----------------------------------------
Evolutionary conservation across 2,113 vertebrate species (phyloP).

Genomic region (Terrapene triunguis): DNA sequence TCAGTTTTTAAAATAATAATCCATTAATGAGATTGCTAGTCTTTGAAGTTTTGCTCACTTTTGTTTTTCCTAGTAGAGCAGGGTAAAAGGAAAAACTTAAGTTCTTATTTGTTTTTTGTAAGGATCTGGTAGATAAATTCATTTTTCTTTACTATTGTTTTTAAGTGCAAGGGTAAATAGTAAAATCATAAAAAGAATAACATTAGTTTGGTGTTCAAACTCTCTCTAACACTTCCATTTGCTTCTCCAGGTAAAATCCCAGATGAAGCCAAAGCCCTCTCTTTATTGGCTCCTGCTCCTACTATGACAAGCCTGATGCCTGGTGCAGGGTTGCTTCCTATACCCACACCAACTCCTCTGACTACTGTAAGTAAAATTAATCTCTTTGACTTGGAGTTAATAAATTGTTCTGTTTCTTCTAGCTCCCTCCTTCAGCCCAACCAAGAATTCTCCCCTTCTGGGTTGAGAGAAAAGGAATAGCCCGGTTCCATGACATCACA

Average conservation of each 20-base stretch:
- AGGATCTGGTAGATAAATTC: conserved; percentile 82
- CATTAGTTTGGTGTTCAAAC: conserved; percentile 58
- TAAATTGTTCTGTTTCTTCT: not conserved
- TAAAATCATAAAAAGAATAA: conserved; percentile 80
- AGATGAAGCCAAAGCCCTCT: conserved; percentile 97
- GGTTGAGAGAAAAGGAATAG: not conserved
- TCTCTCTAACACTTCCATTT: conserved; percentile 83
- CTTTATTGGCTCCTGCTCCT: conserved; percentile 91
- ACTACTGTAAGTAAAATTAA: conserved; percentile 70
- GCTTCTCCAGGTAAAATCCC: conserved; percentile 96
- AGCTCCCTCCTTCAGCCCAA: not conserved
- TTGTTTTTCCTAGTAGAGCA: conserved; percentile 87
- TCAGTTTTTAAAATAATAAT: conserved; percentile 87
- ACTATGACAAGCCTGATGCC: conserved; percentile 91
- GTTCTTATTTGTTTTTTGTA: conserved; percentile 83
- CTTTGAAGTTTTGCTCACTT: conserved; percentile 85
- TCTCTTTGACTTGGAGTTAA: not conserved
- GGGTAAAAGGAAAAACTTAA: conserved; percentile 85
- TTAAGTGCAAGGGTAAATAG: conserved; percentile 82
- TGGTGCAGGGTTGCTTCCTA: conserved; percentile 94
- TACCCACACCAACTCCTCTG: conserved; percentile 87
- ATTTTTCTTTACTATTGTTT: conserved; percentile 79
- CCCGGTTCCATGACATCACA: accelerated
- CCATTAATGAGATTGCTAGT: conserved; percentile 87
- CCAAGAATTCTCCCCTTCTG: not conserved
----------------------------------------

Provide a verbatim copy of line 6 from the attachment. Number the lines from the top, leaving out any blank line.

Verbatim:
- TAAATTGTTCTGTTTCTTCT: not conserved